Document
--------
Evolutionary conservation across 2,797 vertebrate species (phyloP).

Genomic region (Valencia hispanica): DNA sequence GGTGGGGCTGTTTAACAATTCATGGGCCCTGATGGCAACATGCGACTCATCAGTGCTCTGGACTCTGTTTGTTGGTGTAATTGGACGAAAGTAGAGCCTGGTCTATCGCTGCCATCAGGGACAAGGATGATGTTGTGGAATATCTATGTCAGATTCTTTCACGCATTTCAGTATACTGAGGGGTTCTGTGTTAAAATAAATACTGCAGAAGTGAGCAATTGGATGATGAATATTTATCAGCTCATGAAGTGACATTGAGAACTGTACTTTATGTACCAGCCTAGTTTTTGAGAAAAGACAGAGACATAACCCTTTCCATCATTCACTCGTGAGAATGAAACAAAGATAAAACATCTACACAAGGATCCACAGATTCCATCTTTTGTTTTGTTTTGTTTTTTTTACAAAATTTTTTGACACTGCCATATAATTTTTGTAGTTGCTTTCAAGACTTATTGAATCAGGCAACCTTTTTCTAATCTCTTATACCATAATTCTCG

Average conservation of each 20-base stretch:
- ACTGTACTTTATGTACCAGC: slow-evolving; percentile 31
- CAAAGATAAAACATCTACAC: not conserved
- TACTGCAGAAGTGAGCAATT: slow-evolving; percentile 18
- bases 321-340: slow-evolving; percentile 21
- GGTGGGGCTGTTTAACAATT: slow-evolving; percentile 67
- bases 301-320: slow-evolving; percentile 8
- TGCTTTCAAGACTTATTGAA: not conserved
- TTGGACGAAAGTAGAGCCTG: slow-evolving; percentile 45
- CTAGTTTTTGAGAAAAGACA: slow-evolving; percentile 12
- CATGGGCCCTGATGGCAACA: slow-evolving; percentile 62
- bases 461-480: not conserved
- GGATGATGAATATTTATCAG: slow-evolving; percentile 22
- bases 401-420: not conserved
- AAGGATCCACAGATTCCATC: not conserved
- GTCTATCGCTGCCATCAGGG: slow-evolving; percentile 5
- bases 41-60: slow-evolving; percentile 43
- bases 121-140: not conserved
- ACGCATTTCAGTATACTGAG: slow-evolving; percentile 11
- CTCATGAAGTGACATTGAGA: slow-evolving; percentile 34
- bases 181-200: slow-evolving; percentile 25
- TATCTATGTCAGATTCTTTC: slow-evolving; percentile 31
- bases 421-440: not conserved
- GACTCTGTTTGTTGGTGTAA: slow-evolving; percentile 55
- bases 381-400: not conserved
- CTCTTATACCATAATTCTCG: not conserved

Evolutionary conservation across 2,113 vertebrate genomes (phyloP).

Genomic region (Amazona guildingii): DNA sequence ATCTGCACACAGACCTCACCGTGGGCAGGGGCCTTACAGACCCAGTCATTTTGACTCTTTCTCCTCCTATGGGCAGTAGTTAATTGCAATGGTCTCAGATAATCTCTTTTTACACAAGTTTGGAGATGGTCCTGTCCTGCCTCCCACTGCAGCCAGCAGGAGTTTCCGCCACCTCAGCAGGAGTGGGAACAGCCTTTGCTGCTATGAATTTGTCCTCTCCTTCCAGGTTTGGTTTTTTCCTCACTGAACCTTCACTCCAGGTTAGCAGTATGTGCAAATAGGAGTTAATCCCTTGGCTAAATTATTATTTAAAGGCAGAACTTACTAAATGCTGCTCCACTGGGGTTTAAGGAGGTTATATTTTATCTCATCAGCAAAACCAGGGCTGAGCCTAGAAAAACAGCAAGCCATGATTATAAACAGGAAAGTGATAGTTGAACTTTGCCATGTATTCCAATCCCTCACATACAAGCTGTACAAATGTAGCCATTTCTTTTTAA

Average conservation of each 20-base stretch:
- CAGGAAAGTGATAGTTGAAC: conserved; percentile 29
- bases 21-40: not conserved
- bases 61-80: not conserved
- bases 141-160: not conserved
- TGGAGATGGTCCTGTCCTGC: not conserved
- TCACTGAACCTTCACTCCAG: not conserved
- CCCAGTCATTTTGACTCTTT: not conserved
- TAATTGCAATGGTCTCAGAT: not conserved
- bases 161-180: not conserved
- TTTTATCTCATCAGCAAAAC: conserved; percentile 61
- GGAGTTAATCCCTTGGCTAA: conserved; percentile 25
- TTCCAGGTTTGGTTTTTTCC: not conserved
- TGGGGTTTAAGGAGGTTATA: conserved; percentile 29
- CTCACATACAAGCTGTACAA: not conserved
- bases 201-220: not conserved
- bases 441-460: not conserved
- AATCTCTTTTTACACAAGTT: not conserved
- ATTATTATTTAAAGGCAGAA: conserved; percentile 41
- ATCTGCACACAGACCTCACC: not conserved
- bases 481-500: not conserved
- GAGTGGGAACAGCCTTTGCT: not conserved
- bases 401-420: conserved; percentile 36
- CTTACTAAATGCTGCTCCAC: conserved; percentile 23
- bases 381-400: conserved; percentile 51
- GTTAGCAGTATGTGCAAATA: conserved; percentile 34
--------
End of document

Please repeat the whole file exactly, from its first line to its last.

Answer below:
Evolutionary conservation across 2,797 vertebrate species (phyloP).

Genomic region (Valencia hispanica): DNA sequence GGTGGGGCTGTTTAACAATTCATGGGCCCTGATGGCAACATGCGACTCATCAGTGCTCTGGACTCTGTTTGTTGGTGTAATTGGACGAAAGTAGAGCCTGGTCTATCGCTGCCATCAGGGACAAGGATGATGTTGTGGAATATCTATGTCAGATTCTTTCACGCATTTCAGTATACTGAGGGGTTCTGTGTTAAAATAAATACTGCAGAAGTGAGCAATTGGATGATGAATATTTATCAGCTCATGAAGTGACATTGAGAACTGTACTTTATGTACCAGCCTAGTTTTTGAGAAAAGACAGAGACATAACCCTTTCCATCATTCACTCGTGAGAATGAAACAAAGATAAAACATCTACACAAGGATCCACAGATTCCATCTTTTGTTTTGTTTTGTTTTTTTTACAAAATTTTTTGACACTGCCATATAATTTTTGTAGTTGCTTTCAAGACTTATTGAATCAGGCAACCTTTTTCTAATCTCTTATACCATAATTCTCG

Average conservation of each 20-base stretch:
- ACTGTACTTTATGTACCAGC: slow-evolving; percentile 31
- CAAAGATAAAACATCTACAC: not conserved
- TACTGCAGAAGTGAGCAATT: slow-evolving; percentile 18
- bases 321-340: slow-evolving; percentile 21
- GGTGGGGCTGTTTAACAATT: slow-evolving; percentile 67
- bases 301-320: slow-evolving; percentile 8
- TGCTTTCAAGACTTATTGAA: not conserved
- TTGGACGAAAGTAGAGCCTG: slow-evolving; percentile 45
- CTAGTTTTTGAGAAAAGACA: slow-evolving; percentile 12
- CATGGGCCCTGATGGCAACA: slow-evolving; percentile 62
- bases 461-480: not conserved
- GGATGATGAATATTTATCAG: slow-evolving; percentile 22
- bases 401-420: not conserved
- AAGGATCCACAGATTCCATC: not conserved
- GTCTATCGCTGCCATCAGGG: slow-evolving; percentile 5
- bases 41-60: slow-evolving; percentile 43
- bases 121-140: not conserved
- ACGCATTTCAGTATACTGAG: slow-evolving; percentile 11
- CTCATGAAGTGACATTGAGA: slow-evolving; percentile 34
- bases 181-200: slow-evolving; percentile 25
- TATCTATGTCAGATTCTTTC: slow-evolving; percentile 31
- bases 421-440: not conserved
- GACTCTGTTTGTTGGTGTAA: slow-evolving; percentile 55
- bases 381-400: not conserved
- CTCTTATACCATAATTCTCG: not conserved

Evolutionary conservation across 2,113 vertebrate genomes (phyloP).

Genomic region (Amazona guildingii): DNA sequence ATCTGCACACAGACCTCACCGTGGGCAGGGGCCTTACAGACCCAGTCATTTTGACTCTTTCTCCTCCTATGGGCAGTAGTTAATTGCAATGGTCTCAGATAATCTCTTTTTACACAAGTTTGGAGATGGTCCTGTCCTGCCTCCCACTGCAGCCAGCAGGAGTTTCCGCCACCTCAGCAGGAGTGGGAACAGCCTTTGCTGCTATGAATTTGTCCTCTCCTTCCAGGTTTGGTTTTTTCCTCACTGAACCTTCACTCCAGGTTAGCAGTATGTGCAAATAGGAGTTAATCCCTTGGCTAAATTATTATTTAAAGGCAGAACTTACTAAATGCTGCTCCACTGGGGTTTAAGGAGGTTATATTTTATCTCATCAGCAAAACCAGGGCTGAGCCTAGAAAAACAGCAAGCCATGATTATAAACAGGAAAGTGATAGTTGAACTTTGCCATGTATTCCAATCCCTCACATACAAGCTGTACAAATGTAGCCATTTCTTTTTAA

Average conservation of each 20-base stretch:
- CAGGAAAGTGATAGTTGAAC: conserved; percentile 29
- bases 21-40: not conserved
- bases 61-80: not conserved
- bases 141-160: not conserved
- TGGAGATGGTCCTGTCCTGC: not conserved
- TCACTGAACCTTCACTCCAG: not conserved
- CCCAGTCATTTTGACTCTTT: not conserved
- TAATTGCAATGGTCTCAGAT: not conserved
- bases 161-180: not conserved
- TTTTATCTCATCAGCAAAAC: conserved; percentile 61
- GGAGTTAATCCCTTGGCTAA: conserved; percentile 25
- TTCCAGGTTTGGTTTTTTCC: not conserved
- TGGGGTTTAAGGAGGTTATA: conserved; percentile 29
- CTCACATACAAGCTGTACAA: not conserved
- bases 201-220: not conserved
- bases 441-460: not conserved
- AATCTCTTTTTACACAAGTT: not conserved
- ATTATTATTTAAAGGCAGAA: conserved; percentile 41
- ATCTGCACACAGACCTCACC: not conserved
- bases 481-500: not conserved
- GAGTGGGAACAGCCTTTGCT: not conserved
- bases 401-420: conserved; percentile 36
- CTTACTAAATGCTGCTCCAC: conserved; percentile 23
- bases 381-400: conserved; percentile 51
- GTTAGCAGTATGTGCAAATA: conserved; percentile 34